As a business leader, I find statistics like this exciting: “65% of children in primary schools today will work in jobs that don’t exist yet.”
As a parent, I find it sets my pulse racing in quite a different way. How am I — how are any of us — supposed to prepare our children for a future that is so unpredictable?
The digital revolution
Every day, I see the realities of disruption: we are on the cusp of a technology revolution that will change our world as much as the industrial revolution transformed the eighteenth and nineteenth centuries. Similar to the industrial revolution, it’s going to bring about seismic shifts in everything from geopolitics to business to our daily lives.
Recently, I gave a speech on this topic at my daughter’s school. Two things that struck me from the questions I was asked were just how keen other parents were to understand this revolution, and how concerned they were at how it will affect the world our children will live in.
The accelerating pace of change
Think about how fast apps catch on now. The huge mobile game craze, Pokémon GO, took just 60 days to reach 50 million users. And it reportedly earned more than US$1b in revenue by the end of its first year.
New companies are blazing to success with increasing speed. There are two businesses that didn’t exist when I became a parent; now they’re worth billions. The first is the world’s largest room booking service, which doesn’t own any hotels. The second is the world’s largest taxi service, which doesn’t own any taxis (though that model may change with driverless taxis).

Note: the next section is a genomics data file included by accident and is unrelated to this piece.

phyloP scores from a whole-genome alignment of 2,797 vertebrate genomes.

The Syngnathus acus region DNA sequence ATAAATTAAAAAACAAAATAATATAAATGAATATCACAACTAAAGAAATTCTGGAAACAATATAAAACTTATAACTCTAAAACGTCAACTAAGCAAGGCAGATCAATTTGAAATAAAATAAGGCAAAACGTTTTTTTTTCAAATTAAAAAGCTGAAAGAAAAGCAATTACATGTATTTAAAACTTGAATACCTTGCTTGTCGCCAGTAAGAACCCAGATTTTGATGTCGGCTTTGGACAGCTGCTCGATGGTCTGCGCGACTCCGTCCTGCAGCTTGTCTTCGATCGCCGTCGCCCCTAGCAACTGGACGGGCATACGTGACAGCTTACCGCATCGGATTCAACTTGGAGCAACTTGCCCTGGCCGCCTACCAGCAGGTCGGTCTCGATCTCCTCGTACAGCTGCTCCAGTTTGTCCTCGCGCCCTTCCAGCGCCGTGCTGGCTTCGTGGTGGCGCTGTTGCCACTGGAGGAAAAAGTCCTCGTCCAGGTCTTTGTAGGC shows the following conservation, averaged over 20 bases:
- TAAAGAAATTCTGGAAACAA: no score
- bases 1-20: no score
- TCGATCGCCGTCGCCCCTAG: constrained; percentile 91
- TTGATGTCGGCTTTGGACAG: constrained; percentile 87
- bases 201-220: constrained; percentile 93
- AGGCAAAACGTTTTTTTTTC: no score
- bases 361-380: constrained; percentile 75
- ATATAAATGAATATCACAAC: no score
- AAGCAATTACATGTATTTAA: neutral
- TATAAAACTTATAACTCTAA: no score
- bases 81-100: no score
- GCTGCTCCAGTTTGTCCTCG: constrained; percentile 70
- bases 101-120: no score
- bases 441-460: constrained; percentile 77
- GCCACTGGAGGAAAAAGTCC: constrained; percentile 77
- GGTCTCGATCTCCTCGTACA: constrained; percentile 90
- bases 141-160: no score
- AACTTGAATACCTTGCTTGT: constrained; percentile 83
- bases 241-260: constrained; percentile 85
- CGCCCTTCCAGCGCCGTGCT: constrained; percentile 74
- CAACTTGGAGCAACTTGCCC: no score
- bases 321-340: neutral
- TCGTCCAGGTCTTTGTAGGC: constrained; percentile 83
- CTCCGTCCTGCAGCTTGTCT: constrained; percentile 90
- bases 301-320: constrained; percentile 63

Along with skyrocketing success comes an equally fast fall from grace. Research by Richard Foster, a lecturer at the Yale School of Management, revealed that the average lifespan of a Standard & Poor’s company has shrunk from 67 years in the 1920s to 15 years today. Just 15 years. At this rate, 75% of today’s big companies — 75% of the names you know — won’t be around in 2027.
As I explored in my blogs on innovation and the World Economic Forum’s Annual Meeting of the New Champions in China, there are a host of new technologies and accelerators taking us into new terrain. These include robotics, cloud computing, artificial intelligence, blockchain, the Internet of Things, nanotechnology and 3D printing, to name just a few.
The greater speed and connectedness of the future will change how the next generation interact, how they learn, how they live and what jobs they hold.